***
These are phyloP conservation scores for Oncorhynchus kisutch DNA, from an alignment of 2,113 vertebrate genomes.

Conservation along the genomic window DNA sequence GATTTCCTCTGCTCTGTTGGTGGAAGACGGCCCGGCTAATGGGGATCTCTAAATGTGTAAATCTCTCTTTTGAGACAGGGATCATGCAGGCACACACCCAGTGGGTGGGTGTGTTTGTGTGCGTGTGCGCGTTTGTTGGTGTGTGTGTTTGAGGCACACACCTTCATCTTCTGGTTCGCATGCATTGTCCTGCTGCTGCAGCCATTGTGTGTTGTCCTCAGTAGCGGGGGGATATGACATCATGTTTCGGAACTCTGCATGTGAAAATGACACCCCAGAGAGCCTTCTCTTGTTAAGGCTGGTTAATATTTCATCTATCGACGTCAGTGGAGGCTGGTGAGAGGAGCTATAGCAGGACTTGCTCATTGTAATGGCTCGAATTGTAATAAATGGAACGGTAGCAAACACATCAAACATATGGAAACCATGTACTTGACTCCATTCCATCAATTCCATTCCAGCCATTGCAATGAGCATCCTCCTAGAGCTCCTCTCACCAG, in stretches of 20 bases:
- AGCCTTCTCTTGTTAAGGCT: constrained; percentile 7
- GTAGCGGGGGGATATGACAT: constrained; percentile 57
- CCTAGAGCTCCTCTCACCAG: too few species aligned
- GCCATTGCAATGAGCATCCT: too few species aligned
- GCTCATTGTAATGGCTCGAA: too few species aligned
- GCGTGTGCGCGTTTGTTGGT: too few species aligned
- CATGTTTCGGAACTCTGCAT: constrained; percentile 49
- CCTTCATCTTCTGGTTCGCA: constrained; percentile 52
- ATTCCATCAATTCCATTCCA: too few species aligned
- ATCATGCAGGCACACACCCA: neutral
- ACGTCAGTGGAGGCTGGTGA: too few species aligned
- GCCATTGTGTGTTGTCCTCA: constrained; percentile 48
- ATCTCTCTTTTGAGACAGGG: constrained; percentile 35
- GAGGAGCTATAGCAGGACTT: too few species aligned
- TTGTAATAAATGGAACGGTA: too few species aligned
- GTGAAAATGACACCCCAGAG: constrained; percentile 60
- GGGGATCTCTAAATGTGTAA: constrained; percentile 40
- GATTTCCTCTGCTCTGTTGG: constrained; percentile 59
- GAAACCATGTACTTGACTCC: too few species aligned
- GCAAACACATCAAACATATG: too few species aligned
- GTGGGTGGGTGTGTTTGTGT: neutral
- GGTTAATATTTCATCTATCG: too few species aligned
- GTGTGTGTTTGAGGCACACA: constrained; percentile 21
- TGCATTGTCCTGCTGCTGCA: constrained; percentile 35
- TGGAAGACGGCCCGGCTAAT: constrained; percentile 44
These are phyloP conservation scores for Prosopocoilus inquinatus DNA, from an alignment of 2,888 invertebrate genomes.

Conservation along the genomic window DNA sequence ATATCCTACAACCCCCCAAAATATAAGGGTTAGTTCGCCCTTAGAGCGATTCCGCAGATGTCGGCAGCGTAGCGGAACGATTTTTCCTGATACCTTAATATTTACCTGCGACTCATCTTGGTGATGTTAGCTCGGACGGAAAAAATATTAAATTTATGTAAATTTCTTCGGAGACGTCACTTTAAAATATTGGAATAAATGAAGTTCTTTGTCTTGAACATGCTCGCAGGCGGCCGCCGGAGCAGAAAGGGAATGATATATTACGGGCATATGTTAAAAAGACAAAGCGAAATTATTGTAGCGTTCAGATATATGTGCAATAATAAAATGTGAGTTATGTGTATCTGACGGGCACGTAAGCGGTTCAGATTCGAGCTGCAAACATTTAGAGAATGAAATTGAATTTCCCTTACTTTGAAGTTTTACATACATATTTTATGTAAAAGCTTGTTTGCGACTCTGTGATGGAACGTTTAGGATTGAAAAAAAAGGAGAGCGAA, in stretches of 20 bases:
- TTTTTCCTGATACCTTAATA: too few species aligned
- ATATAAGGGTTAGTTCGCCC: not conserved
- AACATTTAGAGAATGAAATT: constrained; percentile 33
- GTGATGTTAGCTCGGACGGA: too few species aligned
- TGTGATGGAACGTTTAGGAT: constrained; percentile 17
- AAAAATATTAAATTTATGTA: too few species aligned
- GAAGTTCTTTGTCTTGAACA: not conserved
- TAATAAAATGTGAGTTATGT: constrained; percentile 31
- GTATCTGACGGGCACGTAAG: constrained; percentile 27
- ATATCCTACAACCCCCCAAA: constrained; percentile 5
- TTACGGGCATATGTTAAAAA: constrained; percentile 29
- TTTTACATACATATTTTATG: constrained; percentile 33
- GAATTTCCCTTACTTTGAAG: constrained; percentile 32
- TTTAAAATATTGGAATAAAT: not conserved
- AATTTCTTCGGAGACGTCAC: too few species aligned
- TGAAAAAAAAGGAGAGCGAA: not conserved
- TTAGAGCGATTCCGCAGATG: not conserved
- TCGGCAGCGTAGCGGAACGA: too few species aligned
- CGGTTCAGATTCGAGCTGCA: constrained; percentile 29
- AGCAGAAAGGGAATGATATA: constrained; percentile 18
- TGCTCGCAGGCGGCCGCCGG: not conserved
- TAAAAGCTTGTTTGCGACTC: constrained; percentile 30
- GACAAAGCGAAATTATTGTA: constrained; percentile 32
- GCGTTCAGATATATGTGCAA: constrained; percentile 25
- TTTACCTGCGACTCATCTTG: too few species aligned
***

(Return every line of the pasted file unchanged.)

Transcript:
These are phyloP conservation scores for Oncorhynchus kisutch DNA, from an alignment of 2,113 vertebrate genomes.

Conservation along the genomic window DNA sequence GATTTCCTCTGCTCTGTTGGTGGAAGACGGCCCGGCTAATGGGGATCTCTAAATGTGTAAATCTCTCTTTTGAGACAGGGATCATGCAGGCACACACCCAGTGGGTGGGTGTGTTTGTGTGCGTGTGCGCGTTTGTTGGTGTGTGTGTTTGAGGCACACACCTTCATCTTCTGGTTCGCATGCATTGTCCTGCTGCTGCAGCCATTGTGTGTTGTCCTCAGTAGCGGGGGGATATGACATCATGTTTCGGAACTCTGCATGTGAAAATGACACCCCAGAGAGCCTTCTCTTGTTAAGGCTGGTTAATATTTCATCTATCGACGTCAGTGGAGGCTGGTGAGAGGAGCTATAGCAGGACTTGCTCATTGTAATGGCTCGAATTGTAATAAATGGAACGGTAGCAAACACATCAAACATATGGAAACCATGTACTTGACTCCATTCCATCAATTCCATTCCAGCCATTGCAATGAGCATCCTCCTAGAGCTCCTCTCACCAG, in stretches of 20 bases:
- AGCCTTCTCTTGTTAAGGCT: constrained; percentile 7
- GTAGCGGGGGGATATGACAT: constrained; percentile 57
- CCTAGAGCTCCTCTCACCAG: too few species aligned
- GCCATTGCAATGAGCATCCT: too few species aligned
- GCTCATTGTAATGGCTCGAA: too few species aligned
- GCGTGTGCGCGTTTGTTGGT: too few species aligned
- CATGTTTCGGAACTCTGCAT: constrained; percentile 49
- CCTTCATCTTCTGGTTCGCA: constrained; percentile 52
- ATTCCATCAATTCCATTCCA: too few species aligned
- ATCATGCAGGCACACACCCA: neutral
- ACGTCAGTGGAGGCTGGTGA: too few species aligned
- GCCATTGTGTGTTGTCCTCA: constrained; percentile 48
- ATCTCTCTTTTGAGACAGGG: constrained; percentile 35
- GAGGAGCTATAGCAGGACTT: too few species aligned
- TTGTAATAAATGGAACGGTA: too few species aligned
- GTGAAAATGACACCCCAGAG: constrained; percentile 60
- GGGGATCTCTAAATGTGTAA: constrained; percentile 40
- GATTTCCTCTGCTCTGTTGG: constrained; percentile 59
- GAAACCATGTACTTGACTCC: too few species aligned
- GCAAACACATCAAACATATG: too few species aligned
- GTGGGTGGGTGTGTTTGTGT: neutral
- GGTTAATATTTCATCTATCG: too few species aligned
- GTGTGTGTTTGAGGCACACA: constrained; percentile 21
- TGCATTGTCCTGCTGCTGCA: constrained; percentile 35
- TGGAAGACGGCCCGGCTAAT: constrained; percentile 44
These are phyloP conservation scores for Prosopocoilus inquinatus DNA, from an alignment of 2,888 invertebrate genomes.

Conservation along the genomic window DNA sequence ATATCCTACAACCCCCCAAAATATAAGGGTTAGTTCGCCCTTAGAGCGATTCCGCAGATGTCGGCAGCGTAGCGGAACGATTTTTCCTGATACCTTAATATTTACCTGCGACTCATCTTGGTGATGTTAGCTCGGACGGAAAAAATATTAAATTTATGTAAATTTCTTCGGAGACGTCACTTTAAAATATTGGAATAAATGAAGTTCTTTGTCTTGAACATGCTCGCAGGCGGCCGCCGGAGCAGAAAGGGAATGATATATTACGGGCATATGTTAAAAAGACAAAGCGAAATTATTGTAGCGTTCAGATATATGTGCAATAATAAAATGTGAGTTATGTGTATCTGACGGGCACGTAAGCGGTTCAGATTCGAGCTGCAAACATTTAGAGAATGAAATTGAATTTCCCTTACTTTGAAGTTTTACATACATATTTTATGTAAAAGCTTGTTTGCGACTCTGTGATGGAACGTTTAGGATTGAAAAAAAAGGAGAGCGAA, in stretches of 20 bases:
- TTTTTCCTGATACCTTAATA: too few species aligned
- ATATAAGGGTTAGTTCGCCC: not conserved
- AACATTTAGAGAATGAAATT: constrained; percentile 33
- GTGATGTTAGCTCGGACGGA: too few species aligned
- TGTGATGGAACGTTTAGGAT: constrained; percentile 17
- AAAAATATTAAATTTATGTA: too few species aligned
- GAAGTTCTTTGTCTTGAACA: not conserved
- TAATAAAATGTGAGTTATGT: constrained; percentile 31
- GTATCTGACGGGCACGTAAG: constrained; percentile 27
- ATATCCTACAACCCCCCAAA: constrained; percentile 5
- TTACGGGCATATGTTAAAAA: constrained; percentile 29
- TTTTACATACATATTTTATG: constrained; percentile 33
- GAATTTCCCTTACTTTGAAG: constrained; percentile 32
- TTTAAAATATTGGAATAAAT: not conserved
- AATTTCTTCGGAGACGTCAC: too few species aligned
- TGAAAAAAAAGGAGAGCGAA: not conserved
- TTAGAGCGATTCCGCAGATG: not conserved
- TCGGCAGCGTAGCGGAACGA: too few species aligned
- CGGTTCAGATTCGAGCTGCA: constrained; percentile 29
- AGCAGAAAGGGAATGATATA: constrained; percentile 18
- TGCTCGCAGGCGGCCGCCGG: not conserved
- TAAAAGCTTGTTTGCGACTC: constrained; percentile 30
- GACAAAGCGAAATTATTGTA: constrained; percentile 32
- GCGTTCAGATATATGTGCAA: constrained; percentile 25
- TTTACCTGCGACTCATCTTG: too few species aligned